The network operates under a flexible but relatively formal model. Permanent governance derives from a Board of Directors, whose makeup is described below. A standing Integrated Delivery System (IDS) committee oversees issues specific to the nine health centers that have fully devolved their fiscal and IS functions to the network and are therefore considered IDS members. An additional set of topic-specific committees allow member health centers to make collaborative decisions and recommendations, which are reported either to the IDS standing committee or the Board of Directors.
Board of Directors and IDS Committee. The HCN Board of Directors is comprised of representatives from member health centers and health center networks. Founding members, including Family Health Centers of Southwest Florida (who were grandfathered in as a Founding member in 1996) have two representatives on the Board, while all other Florida health centers have one representative. Health centers contracting with HCN from Utah and New Mexico are represented on the board through their respective local networks. The HCN Board also includes a clinical representative and consumer Board members of its health centers.
The IDS standing committee governs business relationships between the network and 9 member health centers that have entered into agreement to share access to centralized core business functions through the network. This standing committee closely oversees these integrated functions and makes recommendations to the full Board of Directors.
Decision Making and HealthCenter Relations. A critical aspect of the network’s organization is its committee structure. Committees that report either to the full Board of Directors or the IDS standing committee are responsible for recommending policies specific to a wide range of network activities. In addition to making policy recommendations, the committees serve as an important forum for health centers’ staff to provide feedback directly to the network, discuss common problems and share lessons learned. Current committees include Finance, IS, Human Resources, Grants, Clinical and Dental.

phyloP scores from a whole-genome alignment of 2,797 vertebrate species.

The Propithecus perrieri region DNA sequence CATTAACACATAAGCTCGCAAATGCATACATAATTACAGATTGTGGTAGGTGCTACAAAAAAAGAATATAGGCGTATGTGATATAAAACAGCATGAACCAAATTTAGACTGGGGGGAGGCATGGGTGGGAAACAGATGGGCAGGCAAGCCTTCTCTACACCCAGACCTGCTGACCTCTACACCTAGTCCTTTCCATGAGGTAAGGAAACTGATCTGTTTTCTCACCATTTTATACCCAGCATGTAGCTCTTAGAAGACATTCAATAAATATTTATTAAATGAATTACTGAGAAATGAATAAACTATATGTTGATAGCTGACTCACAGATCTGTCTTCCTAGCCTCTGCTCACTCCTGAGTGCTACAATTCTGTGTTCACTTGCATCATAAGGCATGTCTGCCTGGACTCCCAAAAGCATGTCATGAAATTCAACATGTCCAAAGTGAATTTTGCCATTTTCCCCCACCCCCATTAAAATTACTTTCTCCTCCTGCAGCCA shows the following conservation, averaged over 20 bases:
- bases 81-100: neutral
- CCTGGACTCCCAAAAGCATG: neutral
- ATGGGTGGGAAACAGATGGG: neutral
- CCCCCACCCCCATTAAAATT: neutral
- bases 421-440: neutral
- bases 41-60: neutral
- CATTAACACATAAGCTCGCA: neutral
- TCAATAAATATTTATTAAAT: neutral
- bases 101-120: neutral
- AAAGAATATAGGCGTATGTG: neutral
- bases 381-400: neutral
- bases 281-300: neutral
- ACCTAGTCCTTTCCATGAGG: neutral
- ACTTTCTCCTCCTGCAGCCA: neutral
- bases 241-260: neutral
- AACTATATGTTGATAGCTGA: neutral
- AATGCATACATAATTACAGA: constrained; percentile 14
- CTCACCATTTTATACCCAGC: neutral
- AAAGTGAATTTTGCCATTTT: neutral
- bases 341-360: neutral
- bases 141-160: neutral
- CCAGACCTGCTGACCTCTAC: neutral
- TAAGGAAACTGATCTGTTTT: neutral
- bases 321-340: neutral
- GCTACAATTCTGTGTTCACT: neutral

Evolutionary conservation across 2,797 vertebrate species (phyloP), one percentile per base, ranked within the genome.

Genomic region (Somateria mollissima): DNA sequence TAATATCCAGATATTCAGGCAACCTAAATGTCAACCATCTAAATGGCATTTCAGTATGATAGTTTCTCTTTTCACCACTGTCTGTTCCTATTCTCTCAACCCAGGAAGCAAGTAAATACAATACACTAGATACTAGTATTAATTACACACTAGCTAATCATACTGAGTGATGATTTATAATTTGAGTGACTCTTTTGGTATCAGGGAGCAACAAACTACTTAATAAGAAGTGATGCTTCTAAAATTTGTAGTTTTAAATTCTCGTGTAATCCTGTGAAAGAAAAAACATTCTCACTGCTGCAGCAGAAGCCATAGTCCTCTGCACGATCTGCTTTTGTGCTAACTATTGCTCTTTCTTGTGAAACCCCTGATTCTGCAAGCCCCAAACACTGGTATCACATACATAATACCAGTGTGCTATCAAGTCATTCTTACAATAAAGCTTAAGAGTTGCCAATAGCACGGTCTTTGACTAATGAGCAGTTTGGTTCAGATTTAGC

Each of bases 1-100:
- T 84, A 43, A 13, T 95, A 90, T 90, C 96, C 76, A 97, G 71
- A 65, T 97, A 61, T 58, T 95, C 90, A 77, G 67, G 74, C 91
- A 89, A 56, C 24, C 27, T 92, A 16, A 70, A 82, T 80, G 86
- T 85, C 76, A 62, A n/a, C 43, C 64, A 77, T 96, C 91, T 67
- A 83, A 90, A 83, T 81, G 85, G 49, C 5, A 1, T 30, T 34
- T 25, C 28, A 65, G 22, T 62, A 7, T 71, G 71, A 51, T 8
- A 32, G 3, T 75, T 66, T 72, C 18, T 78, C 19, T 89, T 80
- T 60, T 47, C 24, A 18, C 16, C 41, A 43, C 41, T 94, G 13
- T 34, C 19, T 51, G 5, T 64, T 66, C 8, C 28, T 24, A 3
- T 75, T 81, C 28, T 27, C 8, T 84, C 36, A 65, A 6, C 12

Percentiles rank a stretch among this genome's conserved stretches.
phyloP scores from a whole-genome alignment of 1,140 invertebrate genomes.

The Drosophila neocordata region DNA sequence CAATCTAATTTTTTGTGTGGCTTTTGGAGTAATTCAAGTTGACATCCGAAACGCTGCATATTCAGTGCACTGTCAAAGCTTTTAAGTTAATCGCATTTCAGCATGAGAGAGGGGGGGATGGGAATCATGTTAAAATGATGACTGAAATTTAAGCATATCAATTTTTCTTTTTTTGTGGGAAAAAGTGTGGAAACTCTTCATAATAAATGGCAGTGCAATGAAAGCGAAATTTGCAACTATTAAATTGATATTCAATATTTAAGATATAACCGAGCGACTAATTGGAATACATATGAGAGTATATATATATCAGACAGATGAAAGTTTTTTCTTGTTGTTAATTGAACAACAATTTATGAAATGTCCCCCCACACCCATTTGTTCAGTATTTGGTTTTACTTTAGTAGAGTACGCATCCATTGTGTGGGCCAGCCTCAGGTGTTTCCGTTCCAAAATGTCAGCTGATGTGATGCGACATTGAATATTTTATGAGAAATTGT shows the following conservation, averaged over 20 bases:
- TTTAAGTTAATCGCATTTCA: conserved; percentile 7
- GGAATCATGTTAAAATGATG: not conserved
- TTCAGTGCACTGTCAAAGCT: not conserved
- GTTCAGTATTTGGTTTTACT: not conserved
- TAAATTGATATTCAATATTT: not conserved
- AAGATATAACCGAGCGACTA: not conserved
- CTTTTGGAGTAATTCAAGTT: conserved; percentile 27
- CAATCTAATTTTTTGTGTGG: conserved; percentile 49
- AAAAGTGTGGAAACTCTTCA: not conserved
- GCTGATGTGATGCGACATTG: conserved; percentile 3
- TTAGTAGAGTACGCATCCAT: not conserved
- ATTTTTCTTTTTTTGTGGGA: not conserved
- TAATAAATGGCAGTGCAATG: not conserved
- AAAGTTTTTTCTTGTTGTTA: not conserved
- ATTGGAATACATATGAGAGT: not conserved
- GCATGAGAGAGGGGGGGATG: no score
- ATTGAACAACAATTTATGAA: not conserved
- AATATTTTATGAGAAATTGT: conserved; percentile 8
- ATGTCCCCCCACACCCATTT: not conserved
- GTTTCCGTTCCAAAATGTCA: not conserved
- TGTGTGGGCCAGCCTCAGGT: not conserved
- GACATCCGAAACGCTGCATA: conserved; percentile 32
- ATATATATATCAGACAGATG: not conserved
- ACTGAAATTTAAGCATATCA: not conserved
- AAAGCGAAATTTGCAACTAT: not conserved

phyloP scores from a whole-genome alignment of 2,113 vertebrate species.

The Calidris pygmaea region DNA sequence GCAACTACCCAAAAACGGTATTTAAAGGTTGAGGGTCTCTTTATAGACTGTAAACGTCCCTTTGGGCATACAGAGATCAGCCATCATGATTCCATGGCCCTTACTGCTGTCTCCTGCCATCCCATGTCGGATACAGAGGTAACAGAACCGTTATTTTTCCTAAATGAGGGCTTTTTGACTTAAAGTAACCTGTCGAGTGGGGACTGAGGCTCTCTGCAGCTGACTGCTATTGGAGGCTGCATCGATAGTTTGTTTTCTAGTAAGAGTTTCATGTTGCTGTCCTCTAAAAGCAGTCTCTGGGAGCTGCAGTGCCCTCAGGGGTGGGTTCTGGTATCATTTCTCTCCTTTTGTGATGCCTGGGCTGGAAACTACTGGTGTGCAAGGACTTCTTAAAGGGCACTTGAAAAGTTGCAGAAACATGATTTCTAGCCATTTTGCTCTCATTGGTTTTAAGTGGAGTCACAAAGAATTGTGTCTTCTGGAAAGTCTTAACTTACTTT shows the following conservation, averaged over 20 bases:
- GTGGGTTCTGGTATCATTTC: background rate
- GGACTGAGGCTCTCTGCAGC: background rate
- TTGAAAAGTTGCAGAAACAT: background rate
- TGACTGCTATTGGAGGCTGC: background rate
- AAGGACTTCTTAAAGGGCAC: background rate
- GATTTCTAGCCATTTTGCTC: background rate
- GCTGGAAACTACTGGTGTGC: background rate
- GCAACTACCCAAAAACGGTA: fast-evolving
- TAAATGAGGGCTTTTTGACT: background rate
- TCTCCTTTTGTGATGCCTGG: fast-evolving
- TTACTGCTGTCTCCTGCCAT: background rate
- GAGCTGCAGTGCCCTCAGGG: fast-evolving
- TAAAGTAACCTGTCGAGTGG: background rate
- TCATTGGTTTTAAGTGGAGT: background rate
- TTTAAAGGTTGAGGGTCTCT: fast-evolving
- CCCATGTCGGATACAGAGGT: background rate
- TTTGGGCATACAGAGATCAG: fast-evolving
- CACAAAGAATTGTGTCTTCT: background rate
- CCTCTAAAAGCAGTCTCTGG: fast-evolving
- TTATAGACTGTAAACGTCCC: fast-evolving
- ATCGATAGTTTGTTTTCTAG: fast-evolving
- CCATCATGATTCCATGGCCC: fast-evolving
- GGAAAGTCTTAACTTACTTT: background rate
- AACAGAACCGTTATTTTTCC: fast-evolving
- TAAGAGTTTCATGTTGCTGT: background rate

Importantly, these committees cover topics of ongoing interest to health centers, regardless of the level of formal network involvement. For example, the committee on clinical issues had been in existence prior to the start of the EHR initiative and became a natural forum for introducing the EHR concept and customizing the EHR application once it was introduced. The committee system was widely praised by both network and health center staff regardless of the size of their health center.
Membership tiers and fee structure. Site visit respondents noted that HCN dues are relatively high. Network members pay annual fees of $15,000 for founding centers and $20,000 for new ones. There are also cost-based usage fees for using Medical Manager, frame relay lines, Platinum Support, and maintenance fees. These additional fees are loosely based on the size of a health center and average 1.5% of the overall health center budgets.. Finally, health centers obtaining other services through the network (including centralized billing or membership in risk contracting with Medicaid managed care organizations) pay an additional fee.